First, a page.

Some of the world's most spectacular mountain scenery is waiting for you all around Interlaken in the heart of the Swiss Alps, especially the Alpine peaks of the Jungfrau, Schilthorn, and Lauterbrunnen Valley.
Here is nature at its very best, and you don't need to be an athlete to enjoy it because the Swiss make it easy to get up the highest peaks with their efficient network of trains and cable cars. They have civilized the wilderness with restaurants and observation platforms that provide comfortable facilities so you can relax, have a drink, and enjoy the eye-popping views of giant mountains, vast glaciers and splendid valleys.
If you like to hike, you will be able to get that much more out of the experience, for the region has a vast network of trails ranging from simple paths to mountain-climbing ascents.
Among the many astounding sights you will find in this Bernese Oberland region are:
It would be good to visit for at least three days to see the main sights, or you could easily stay a full week and keep busy exploring all the possibilities. An outline of three days is listed here and will be fully described in the other pages devoted to these places.
DAY ONE: Jungfrau, Grindelwald, Murren
DAY TWO: Lauterbrunnen Valley, Schilthorn, Trummelbach Falls
DAY THREE: Relaxing boat ride, and train to Bern
These exciting destinations are described in detail on our other pages, while this section will focus on the town of Interlaken and its many fine attractions.
Interlaken is located in a beautiful setting surrounded by lakes and mountains. It makes an excellent home base for visiting the Jungfrau and Schilthorn, with 100 hotels and guest houses, many shops and restaurants, and excellent rail connections. It also has beautiful parks, mountain lookouts, and waterfront activities right in town. There is a lot to see in and near Interlaken town.
Those famous peaks, valleys, lakes and villages are your main reasons for being here, so your time in Interlaken is mostly for eating, shopping and sleeping in order to gear up for excursions into the mountains. Interlaken is very easy to reach by train with extensive international connections, and once you arrive it's an easy walk from the East or the West train stations to many of the hotels. We describe hotels and rail connections at the end of this page.
The city name means “between lakes” as in Brienz and Thun, so you can be sure there will be scenic boat rides to quaint little villages along the shores, with opportunities to enjoy various waterfront hikes and visits to historic sites. If you have a rail pass, the boats are free, otherwise pay the small fee and enjoy. Two nearby mountains have direct access from town via a 10-minute walk and 10-minute funicular ride, offering majestic viewpoints from Harder Kulm and Schynige Platte, described below.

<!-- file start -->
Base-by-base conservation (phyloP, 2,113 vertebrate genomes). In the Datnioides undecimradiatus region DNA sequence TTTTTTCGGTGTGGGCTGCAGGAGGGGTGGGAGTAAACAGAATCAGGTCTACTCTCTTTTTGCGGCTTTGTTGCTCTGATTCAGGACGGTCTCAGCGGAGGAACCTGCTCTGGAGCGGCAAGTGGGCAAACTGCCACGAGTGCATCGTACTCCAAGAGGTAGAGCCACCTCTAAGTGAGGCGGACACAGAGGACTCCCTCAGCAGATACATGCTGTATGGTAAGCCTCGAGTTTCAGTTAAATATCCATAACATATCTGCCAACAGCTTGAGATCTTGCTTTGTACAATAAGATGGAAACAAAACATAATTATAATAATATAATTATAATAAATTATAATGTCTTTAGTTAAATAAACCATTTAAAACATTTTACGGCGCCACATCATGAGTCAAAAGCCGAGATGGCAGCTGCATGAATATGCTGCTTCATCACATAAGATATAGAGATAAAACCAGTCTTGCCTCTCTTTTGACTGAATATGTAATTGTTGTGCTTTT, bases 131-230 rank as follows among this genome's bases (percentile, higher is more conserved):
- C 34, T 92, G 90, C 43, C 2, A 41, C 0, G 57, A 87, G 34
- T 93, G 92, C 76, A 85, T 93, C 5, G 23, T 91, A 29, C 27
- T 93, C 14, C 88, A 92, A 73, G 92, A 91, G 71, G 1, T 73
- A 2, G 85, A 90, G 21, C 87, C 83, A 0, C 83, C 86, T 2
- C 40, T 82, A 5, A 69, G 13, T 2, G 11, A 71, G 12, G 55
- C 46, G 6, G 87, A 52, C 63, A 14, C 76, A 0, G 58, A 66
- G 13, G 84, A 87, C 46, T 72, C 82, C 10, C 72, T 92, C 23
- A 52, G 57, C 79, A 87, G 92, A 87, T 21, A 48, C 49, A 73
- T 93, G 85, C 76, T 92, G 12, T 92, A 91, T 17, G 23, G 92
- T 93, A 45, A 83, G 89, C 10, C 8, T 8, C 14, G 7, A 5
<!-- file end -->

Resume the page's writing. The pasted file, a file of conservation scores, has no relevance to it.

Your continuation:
Already you might realize that three days are not enough to tap into all the possibilities around this wonderful town.
Interlaken is not one of Switzerland’s quaint, traditional villages, loaded with historic old wooden buildings and a pedestrian town center, but the practical value of this town more than makes up for any lack of gingerbread cuteness. It is a more modern city than most Swiss towns because it grew up after the railroads arrived in 1872, so does not have a long historic ancestry. There is one old section of town, Unterseen, a 10-minute walk from the center, described below.
The architecture is plain rather than traditional for the most part, but it's a functional, clean and pleasant place, with half a dozen Thai restaurants, Italian, Indian, Chinese, French, you name it, and Swiss. You'll find it has a nice urban buzz, a sense of vitality about it with all the shops and restaurants packed in closely together, easy walking on the sidewalks, always busy with tourists. It's a fun place to hang around.
It is a compact town, about 2 kilometers from one end to the other, with pretty gardens and many features to keep you busy when you are not going up the mountains. Flanked by the two major train stations on each end, the little downtown is only about 6 blocks by 6 blocks so it's quite easy to walk through and see most of it in a short time. You’re going to be busy up in the mountains and visiting all of those sights outside the city, but when you come back down it's good to know that there is a nice little town to enjoy.
Interlaken is proud of the large green park they have right in the middle of town, the Höhematte, offering a great view of the mountains beyond, with fountains, benches and playground areas. This lush green meadow is a peaceful spot and yet you're going to find some joggers and skateboarders, even paraglider's landing. Most of all, the Höhematte is a place to stroll and relax, take it easy and get away from the city for a while.
The major street of Interlaken is Höheweg, beautifully landscaped and kept in a semi-natural state with flowers, trees, wide sidewalks, the grand hotels along one side, and the Höhematte on the other.
A famous restaurant in town is the Grand Café-Restaurant Schuh, located next to the meadow on the main street, in business here since 1818. They’ve got live music while you dine, and you can sit outdoors on the terrace with a view of the meadow, or indoors. They specialize in chocolates along with fine dining.
A useful row of restaurants with reasonable prices is across the street from the park, with some outdoor bars, casual places where you can relax with friends and sit down for a meal. Behind this strip of restaurants and shops is the haven for gamblers, the casino.